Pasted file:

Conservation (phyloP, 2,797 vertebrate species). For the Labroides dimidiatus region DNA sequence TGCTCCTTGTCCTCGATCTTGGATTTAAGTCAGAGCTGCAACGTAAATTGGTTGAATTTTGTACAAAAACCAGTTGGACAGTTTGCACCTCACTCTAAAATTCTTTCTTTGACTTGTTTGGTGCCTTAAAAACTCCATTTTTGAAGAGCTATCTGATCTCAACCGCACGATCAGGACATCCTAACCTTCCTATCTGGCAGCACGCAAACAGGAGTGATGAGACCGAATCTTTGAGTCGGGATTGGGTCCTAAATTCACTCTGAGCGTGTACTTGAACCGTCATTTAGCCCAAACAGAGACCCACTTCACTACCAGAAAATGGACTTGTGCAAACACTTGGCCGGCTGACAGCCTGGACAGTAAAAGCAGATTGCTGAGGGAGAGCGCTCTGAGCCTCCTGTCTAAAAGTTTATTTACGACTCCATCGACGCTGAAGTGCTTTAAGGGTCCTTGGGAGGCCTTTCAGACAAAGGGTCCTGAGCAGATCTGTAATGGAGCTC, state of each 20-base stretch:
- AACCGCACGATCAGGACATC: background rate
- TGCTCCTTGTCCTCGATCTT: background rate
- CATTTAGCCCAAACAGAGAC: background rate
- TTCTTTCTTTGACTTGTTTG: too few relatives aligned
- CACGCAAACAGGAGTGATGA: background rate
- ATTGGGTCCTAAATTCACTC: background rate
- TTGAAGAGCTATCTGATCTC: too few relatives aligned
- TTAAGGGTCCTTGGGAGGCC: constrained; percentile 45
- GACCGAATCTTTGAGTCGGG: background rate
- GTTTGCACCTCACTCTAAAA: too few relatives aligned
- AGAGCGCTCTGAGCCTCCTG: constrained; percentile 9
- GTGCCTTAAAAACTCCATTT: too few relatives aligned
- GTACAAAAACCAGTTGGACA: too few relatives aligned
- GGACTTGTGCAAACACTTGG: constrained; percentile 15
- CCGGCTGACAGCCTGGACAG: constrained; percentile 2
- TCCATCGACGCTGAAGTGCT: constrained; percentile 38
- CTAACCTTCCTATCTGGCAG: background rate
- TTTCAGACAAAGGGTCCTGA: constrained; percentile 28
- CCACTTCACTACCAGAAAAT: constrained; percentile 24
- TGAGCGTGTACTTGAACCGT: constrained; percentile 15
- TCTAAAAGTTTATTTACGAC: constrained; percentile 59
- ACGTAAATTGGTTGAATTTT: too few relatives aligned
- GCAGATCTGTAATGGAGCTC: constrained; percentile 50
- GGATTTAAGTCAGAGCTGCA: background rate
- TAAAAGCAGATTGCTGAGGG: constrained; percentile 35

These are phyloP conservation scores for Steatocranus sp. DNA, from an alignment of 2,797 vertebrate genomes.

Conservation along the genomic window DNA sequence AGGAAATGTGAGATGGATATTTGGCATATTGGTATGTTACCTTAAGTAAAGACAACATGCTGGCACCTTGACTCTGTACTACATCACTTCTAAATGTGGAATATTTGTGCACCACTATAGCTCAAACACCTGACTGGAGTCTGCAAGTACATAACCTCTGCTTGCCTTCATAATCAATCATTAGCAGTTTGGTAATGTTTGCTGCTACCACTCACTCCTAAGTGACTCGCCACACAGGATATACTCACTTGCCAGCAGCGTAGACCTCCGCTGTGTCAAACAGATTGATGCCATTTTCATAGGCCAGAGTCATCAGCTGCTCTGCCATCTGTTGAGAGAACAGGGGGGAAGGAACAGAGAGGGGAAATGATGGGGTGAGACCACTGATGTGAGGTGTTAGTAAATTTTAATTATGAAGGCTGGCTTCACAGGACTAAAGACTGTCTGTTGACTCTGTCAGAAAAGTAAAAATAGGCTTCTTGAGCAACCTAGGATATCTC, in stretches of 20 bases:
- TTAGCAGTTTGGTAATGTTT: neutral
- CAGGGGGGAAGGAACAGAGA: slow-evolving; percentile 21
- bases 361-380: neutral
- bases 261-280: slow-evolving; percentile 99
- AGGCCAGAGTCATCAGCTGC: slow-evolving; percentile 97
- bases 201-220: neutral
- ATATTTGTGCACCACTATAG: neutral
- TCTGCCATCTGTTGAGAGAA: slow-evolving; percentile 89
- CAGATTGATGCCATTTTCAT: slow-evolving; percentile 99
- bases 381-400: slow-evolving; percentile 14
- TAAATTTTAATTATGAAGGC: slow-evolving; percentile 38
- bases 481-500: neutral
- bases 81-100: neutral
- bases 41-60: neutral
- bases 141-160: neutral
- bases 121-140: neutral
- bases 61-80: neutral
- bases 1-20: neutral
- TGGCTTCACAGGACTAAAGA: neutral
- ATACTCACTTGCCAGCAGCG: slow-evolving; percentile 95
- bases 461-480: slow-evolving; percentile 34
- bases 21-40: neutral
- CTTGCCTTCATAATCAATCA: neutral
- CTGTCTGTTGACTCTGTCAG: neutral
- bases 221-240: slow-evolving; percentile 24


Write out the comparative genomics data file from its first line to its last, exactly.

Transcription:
Conservation (phyloP, 2,797 vertebrate species). For the Labroides dimidiatus region DNA sequence TGCTCCTTGTCCTCGATCTTGGATTTAAGTCAGAGCTGCAACGTAAATTGGTTGAATTTTGTACAAAAACCAGTTGGACAGTTTGCACCTCACTCTAAAATTCTTTCTTTGACTTGTTTGGTGCCTTAAAAACTCCATTTTTGAAGAGCTATCTGATCTCAACCGCACGATCAGGACATCCTAACCTTCCTATCTGGCAGCACGCAAACAGGAGTGATGAGACCGAATCTTTGAGTCGGGATTGGGTCCTAAATTCACTCTGAGCGTGTACTTGAACCGTCATTTAGCCCAAACAGAGACCCACTTCACTACCAGAAAATGGACTTGTGCAAACACTTGGCCGGCTGACAGCCTGGACAGTAAAAGCAGATTGCTGAGGGAGAGCGCTCTGAGCCTCCTGTCTAAAAGTTTATTTACGACTCCATCGACGCTGAAGTGCTTTAAGGGTCCTTGGGAGGCCTTTCAGACAAAGGGTCCTGAGCAGATCTGTAATGGAGCTC, state of each 20-base stretch:
- AACCGCACGATCAGGACATC: background rate
- TGCTCCTTGTCCTCGATCTT: background rate
- CATTTAGCCCAAACAGAGAC: background rate
- TTCTTTCTTTGACTTGTTTG: too few relatives aligned
- CACGCAAACAGGAGTGATGA: background rate
- ATTGGGTCCTAAATTCACTC: background rate
- TTGAAGAGCTATCTGATCTC: too few relatives aligned
- TTAAGGGTCCTTGGGAGGCC: constrained; percentile 45
- GACCGAATCTTTGAGTCGGG: background rate
- GTTTGCACCTCACTCTAAAA: too few relatives aligned
- AGAGCGCTCTGAGCCTCCTG: constrained; percentile 9
- GTGCCTTAAAAACTCCATTT: too few relatives aligned
- GTACAAAAACCAGTTGGACA: too few relatives aligned
- GGACTTGTGCAAACACTTGG: constrained; percentile 15
- CCGGCTGACAGCCTGGACAG: constrained; percentile 2
- TCCATCGACGCTGAAGTGCT: constrained; percentile 38
- CTAACCTTCCTATCTGGCAG: background rate
- TTTCAGACAAAGGGTCCTGA: constrained; percentile 28
- CCACTTCACTACCAGAAAAT: constrained; percentile 24
- TGAGCGTGTACTTGAACCGT: constrained; percentile 15
- TCTAAAAGTTTATTTACGAC: constrained; percentile 59
- ACGTAAATTGGTTGAATTTT: too few relatives aligned
- GCAGATCTGTAATGGAGCTC: constrained; percentile 50
- GGATTTAAGTCAGAGCTGCA: background rate
- TAAAAGCAGATTGCTGAGGG: constrained; percentile 35

These are phyloP conservation scores for Steatocranus sp. DNA, from an alignment of 2,797 vertebrate genomes.

Conservation along the genomic window DNA sequence AGGAAATGTGAGATGGATATTTGGCATATTGGTATGTTACCTTAAGTAAAGACAACATGCTGGCACCTTGACTCTGTACTACATCACTTCTAAATGTGGAATATTTGTGCACCACTATAGCTCAAACACCTGACTGGAGTCTGCAAGTACATAACCTCTGCTTGCCTTCATAATCAATCATTAGCAGTTTGGTAATGTTTGCTGCTACCACTCACTCCTAAGTGACTCGCCACACAGGATATACTCACTTGCCAGCAGCGTAGACCTCCGCTGTGTCAAACAGATTGATGCCATTTTCATAGGCCAGAGTCATCAGCTGCTCTGCCATCTGTTGAGAGAACAGGGGGGAAGGAACAGAGAGGGGAAATGATGGGGTGAGACCACTGATGTGAGGTGTTAGTAAATTTTAATTATGAAGGCTGGCTTCACAGGACTAAAGACTGTCTGTTGACTCTGTCAGAAAAGTAAAAATAGGCTTCTTGAGCAACCTAGGATATCTC, in stretches of 20 bases:
- TTAGCAGTTTGGTAATGTTT: neutral
- CAGGGGGGAAGGAACAGAGA: slow-evolving; percentile 21
- bases 361-380: neutral
- bases 261-280: slow-evolving; percentile 99
- AGGCCAGAGTCATCAGCTGC: slow-evolving; percentile 97
- bases 201-220: neutral
- ATATTTGTGCACCACTATAG: neutral
- TCTGCCATCTGTTGAGAGAA: slow-evolving; percentile 89
- CAGATTGATGCCATTTTCAT: slow-evolving; percentile 99
- bases 381-400: slow-evolving; percentile 14
- TAAATTTTAATTATGAAGGC: slow-evolving; percentile 38
- bases 481-500: neutral
- bases 81-100: neutral
- bases 41-60: neutral
- bases 141-160: neutral
- bases 121-140: neutral
- bases 61-80: neutral
- bases 1-20: neutral
- TGGCTTCACAGGACTAAAGA: neutral
- ATACTCACTTGCCAGCAGCG: slow-evolving; percentile 95
- bases 461-480: slow-evolving; percentile 34
- bases 21-40: neutral
- CTTGCCTTCATAATCAATCA: neutral
- CTGTCTGTTGACTCTGTCAG: neutral
- bases 221-240: slow-evolving; percentile 24